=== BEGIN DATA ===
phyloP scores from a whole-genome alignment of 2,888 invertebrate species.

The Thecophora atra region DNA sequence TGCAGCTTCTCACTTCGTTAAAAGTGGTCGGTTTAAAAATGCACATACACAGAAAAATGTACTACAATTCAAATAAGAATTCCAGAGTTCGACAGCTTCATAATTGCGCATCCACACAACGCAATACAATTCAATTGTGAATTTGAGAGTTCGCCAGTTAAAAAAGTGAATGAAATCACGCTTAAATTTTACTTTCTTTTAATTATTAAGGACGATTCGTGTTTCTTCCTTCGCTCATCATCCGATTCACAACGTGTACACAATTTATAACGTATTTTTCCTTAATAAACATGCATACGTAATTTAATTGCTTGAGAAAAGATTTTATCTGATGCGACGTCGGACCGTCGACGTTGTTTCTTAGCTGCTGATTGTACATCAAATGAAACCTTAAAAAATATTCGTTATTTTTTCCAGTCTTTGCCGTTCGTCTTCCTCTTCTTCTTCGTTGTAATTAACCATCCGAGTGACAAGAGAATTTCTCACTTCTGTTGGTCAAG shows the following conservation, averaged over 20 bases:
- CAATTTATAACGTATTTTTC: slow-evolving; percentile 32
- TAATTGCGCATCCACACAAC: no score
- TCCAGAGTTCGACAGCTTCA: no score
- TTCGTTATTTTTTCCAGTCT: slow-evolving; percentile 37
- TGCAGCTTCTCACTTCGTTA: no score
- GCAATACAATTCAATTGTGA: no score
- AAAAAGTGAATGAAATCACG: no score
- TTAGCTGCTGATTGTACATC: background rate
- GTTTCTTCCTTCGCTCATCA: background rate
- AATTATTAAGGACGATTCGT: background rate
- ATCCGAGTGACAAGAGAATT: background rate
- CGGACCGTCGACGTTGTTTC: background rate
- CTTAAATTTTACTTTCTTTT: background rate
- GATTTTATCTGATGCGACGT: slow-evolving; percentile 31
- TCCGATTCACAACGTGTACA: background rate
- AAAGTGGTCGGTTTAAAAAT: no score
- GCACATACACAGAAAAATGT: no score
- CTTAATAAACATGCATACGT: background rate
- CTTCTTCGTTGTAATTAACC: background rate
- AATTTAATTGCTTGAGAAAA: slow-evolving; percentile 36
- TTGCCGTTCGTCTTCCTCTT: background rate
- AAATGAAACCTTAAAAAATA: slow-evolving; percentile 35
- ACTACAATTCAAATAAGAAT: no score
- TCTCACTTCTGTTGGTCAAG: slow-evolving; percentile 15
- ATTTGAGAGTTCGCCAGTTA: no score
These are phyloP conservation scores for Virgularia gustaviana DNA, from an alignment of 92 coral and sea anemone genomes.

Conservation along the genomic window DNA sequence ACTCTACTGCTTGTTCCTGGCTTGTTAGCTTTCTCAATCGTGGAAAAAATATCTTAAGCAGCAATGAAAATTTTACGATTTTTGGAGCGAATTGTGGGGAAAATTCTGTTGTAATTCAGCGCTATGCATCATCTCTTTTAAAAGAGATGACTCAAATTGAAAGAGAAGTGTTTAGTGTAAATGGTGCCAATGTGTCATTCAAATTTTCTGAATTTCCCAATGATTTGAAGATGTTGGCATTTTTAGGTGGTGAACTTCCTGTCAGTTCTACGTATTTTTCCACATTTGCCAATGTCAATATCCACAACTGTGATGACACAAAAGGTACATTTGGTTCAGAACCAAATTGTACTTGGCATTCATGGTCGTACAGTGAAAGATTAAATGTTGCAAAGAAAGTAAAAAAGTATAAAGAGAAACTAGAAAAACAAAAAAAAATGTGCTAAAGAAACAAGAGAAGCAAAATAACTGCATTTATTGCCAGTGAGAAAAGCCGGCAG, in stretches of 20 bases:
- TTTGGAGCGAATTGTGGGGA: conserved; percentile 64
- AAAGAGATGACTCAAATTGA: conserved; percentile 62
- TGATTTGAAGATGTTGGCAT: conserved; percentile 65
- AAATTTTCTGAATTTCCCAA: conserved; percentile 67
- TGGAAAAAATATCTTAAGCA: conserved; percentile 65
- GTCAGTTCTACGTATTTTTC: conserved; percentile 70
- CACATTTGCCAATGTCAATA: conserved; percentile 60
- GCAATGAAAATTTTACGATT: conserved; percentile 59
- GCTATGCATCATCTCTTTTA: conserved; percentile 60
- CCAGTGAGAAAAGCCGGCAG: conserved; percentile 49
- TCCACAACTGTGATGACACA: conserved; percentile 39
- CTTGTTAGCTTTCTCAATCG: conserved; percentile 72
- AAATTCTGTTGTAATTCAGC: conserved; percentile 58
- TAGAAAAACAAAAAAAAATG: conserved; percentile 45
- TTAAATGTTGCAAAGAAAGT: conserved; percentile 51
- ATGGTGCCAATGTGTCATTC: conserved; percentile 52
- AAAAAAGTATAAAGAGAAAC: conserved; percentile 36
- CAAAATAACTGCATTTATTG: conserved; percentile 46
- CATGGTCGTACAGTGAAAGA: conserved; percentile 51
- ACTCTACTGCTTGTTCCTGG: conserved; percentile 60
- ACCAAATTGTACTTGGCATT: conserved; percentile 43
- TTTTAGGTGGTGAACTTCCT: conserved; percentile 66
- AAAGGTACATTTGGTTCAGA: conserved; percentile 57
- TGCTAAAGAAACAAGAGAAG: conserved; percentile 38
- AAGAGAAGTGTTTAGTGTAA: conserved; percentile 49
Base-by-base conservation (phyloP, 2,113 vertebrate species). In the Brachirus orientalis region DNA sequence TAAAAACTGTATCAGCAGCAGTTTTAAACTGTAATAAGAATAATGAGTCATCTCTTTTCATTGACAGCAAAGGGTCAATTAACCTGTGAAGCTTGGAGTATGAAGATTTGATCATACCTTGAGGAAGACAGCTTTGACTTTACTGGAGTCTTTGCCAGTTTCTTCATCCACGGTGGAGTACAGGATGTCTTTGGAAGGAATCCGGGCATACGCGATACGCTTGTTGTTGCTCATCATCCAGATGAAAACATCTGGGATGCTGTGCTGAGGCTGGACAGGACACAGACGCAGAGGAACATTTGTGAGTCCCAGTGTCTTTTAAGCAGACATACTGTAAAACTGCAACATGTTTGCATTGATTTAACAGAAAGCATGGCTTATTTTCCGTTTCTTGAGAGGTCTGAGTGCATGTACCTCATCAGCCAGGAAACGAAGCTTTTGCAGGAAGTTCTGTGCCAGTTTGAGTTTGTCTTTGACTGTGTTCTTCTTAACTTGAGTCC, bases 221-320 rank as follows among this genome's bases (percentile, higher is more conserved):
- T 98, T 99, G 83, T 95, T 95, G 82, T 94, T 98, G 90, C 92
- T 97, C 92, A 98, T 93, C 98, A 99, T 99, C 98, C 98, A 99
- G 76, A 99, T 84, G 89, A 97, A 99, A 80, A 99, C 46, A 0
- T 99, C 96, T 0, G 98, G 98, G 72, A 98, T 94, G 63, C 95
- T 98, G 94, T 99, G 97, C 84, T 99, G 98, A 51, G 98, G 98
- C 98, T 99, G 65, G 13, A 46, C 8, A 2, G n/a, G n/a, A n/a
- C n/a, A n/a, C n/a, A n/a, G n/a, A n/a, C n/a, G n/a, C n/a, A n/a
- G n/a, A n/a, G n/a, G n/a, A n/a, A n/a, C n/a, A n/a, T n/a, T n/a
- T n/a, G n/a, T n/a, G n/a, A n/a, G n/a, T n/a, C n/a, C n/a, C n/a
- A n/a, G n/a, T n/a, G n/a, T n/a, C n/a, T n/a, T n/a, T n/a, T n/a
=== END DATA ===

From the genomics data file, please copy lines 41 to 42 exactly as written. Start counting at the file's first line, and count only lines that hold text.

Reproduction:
- CTTGTTAGCTTTCTCAATCG: conserved; percentile 72
- AAATTCTGTTGTAATTCAGC: conserved; percentile 58